Tara National Park
Tara Mountain is part of the Outer Dinaric Alps, a rugged range composed of secondary and tertiary sedimentary rocks. The range transverses several countries, running 645 kilometers along the eastern side of the Adriatic Sea. The Drina River, part of the Danube River watershed, flows approximately north from Montenegro through the park area and forms most of the boundary between Serbia and Bosnia and Herzegovia.
The park is of importance for several reasons. It has not significantly changed geologically since the Tertiary period. The park is predominantly dense forest with plant species of scientific interest, particularly the Picea omorika, or Serbian Spruce. This relict species has continued to survive in this area since the Tertiary period. Some consider this spruce to be the most beautiful in Europe. Tara National Park is a pristine wilderness area, with many endangered animal species including bears, golden eagles, chamois, lynx and wolves.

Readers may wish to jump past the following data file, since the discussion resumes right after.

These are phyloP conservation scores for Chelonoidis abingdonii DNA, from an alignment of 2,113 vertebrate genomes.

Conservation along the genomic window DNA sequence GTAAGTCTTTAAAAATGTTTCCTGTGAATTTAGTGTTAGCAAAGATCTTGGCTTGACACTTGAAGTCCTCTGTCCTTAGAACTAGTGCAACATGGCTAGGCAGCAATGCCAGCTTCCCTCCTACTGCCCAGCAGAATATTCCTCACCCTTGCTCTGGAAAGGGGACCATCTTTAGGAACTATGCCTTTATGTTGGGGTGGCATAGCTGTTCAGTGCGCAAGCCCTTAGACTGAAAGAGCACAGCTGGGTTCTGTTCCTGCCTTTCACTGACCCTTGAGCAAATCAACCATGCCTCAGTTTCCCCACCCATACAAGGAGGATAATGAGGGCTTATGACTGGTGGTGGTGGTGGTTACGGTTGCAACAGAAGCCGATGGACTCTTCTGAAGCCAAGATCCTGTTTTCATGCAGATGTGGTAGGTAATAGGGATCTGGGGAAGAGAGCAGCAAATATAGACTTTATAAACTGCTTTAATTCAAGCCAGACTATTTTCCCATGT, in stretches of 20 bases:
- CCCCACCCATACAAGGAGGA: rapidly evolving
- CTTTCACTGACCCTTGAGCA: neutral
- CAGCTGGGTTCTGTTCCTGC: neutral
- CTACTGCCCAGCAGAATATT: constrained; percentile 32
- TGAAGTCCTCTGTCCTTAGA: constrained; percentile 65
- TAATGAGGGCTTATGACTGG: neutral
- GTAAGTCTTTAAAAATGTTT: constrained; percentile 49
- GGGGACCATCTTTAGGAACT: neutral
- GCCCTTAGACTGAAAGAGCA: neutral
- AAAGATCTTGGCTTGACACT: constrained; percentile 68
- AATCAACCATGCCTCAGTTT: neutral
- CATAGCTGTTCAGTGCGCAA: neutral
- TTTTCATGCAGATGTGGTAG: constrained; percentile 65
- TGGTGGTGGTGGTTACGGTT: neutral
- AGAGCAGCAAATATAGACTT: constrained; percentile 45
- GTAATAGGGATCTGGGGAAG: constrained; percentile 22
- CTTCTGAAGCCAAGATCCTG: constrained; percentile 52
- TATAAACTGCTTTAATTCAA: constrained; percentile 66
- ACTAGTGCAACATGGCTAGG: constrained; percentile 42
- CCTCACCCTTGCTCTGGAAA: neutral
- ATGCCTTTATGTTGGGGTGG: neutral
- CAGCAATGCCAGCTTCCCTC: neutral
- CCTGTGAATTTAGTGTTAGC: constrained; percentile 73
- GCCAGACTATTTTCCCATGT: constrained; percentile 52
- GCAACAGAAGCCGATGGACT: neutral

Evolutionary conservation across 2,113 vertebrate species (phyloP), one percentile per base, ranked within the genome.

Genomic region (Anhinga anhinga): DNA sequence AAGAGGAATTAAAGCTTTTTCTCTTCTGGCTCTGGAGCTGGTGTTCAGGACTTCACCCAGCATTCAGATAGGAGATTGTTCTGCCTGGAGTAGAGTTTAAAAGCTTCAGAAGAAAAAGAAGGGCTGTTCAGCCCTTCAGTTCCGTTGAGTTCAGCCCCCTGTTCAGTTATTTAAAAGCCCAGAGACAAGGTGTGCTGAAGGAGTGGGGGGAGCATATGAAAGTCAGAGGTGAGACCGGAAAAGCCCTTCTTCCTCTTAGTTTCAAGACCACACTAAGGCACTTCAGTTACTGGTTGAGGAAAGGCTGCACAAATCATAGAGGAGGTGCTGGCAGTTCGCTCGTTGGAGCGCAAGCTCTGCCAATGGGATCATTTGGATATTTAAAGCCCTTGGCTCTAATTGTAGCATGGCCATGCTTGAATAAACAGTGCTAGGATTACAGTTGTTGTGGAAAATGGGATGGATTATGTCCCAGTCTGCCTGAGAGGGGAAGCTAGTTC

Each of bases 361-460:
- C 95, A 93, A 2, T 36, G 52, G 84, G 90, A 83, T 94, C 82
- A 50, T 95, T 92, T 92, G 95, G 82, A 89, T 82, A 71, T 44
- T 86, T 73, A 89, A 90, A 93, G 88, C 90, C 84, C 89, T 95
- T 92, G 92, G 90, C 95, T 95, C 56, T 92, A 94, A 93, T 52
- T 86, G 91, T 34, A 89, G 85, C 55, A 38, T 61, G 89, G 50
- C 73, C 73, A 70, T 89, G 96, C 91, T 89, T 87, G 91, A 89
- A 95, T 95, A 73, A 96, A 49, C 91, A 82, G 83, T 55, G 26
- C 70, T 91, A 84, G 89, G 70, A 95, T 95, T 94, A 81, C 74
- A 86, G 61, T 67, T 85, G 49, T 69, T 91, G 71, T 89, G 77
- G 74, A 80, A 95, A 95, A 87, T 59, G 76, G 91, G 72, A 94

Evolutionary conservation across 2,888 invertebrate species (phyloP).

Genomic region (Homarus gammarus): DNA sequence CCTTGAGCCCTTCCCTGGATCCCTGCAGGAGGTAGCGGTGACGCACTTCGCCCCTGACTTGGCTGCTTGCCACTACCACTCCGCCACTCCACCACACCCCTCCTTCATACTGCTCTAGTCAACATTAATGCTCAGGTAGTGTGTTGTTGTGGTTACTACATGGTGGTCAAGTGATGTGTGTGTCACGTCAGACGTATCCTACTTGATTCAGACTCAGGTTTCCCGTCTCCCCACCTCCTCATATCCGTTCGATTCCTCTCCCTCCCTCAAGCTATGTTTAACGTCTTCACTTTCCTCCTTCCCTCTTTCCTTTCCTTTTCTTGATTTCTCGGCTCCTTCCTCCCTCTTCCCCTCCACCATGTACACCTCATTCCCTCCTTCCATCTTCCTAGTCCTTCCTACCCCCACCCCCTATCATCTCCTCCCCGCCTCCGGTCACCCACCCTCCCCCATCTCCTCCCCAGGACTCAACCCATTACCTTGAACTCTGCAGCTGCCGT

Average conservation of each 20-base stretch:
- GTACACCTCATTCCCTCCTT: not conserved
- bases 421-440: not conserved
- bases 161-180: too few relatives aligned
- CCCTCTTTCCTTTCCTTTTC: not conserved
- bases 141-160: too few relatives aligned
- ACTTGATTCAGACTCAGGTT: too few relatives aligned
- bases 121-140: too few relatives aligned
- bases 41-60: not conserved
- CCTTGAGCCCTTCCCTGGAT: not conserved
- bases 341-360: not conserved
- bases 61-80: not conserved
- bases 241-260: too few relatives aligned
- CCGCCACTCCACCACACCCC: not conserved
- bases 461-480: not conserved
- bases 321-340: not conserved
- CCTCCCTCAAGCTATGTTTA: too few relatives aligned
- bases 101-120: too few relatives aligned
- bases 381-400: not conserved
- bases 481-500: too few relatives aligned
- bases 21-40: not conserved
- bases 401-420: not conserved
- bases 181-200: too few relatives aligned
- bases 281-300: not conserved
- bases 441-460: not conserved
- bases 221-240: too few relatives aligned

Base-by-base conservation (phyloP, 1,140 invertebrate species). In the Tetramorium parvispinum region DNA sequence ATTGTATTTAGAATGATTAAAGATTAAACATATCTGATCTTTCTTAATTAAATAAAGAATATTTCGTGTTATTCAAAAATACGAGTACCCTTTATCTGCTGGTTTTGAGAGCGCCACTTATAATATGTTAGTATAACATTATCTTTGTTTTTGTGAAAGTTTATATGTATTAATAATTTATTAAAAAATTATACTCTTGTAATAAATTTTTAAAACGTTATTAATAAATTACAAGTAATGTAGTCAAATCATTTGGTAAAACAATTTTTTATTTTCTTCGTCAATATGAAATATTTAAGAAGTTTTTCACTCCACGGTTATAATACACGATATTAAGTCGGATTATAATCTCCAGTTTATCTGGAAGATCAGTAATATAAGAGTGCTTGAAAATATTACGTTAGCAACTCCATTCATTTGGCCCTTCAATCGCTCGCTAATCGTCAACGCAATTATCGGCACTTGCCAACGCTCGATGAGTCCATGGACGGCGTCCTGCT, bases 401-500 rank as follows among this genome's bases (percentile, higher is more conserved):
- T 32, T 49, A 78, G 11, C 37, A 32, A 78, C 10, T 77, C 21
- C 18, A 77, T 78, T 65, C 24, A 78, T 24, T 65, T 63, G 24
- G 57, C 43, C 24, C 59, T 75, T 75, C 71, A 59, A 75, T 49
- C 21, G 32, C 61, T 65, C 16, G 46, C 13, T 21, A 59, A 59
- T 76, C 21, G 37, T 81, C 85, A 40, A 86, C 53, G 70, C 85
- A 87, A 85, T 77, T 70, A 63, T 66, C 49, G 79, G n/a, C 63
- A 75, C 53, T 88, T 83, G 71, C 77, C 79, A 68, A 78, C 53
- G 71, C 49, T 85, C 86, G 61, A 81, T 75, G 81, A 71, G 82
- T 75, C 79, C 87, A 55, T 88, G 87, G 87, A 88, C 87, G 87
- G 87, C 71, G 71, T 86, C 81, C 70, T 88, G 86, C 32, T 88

Human habitation throughout the ages has been minimal, spanning the Neolithic to the present, with sparse Roman occupation, a Byzantine monastery and occupation by various interlopers including the Turks.
The spectacular canyons and gorges formed by the Drina River are favorite areas for white-water rafting and hiking. Winter sports include skiing and sledding. Accommodations are available in Bajina Basta, park headquarters, and in Kaludjerske Bare and Mitrovac within the park boundaries.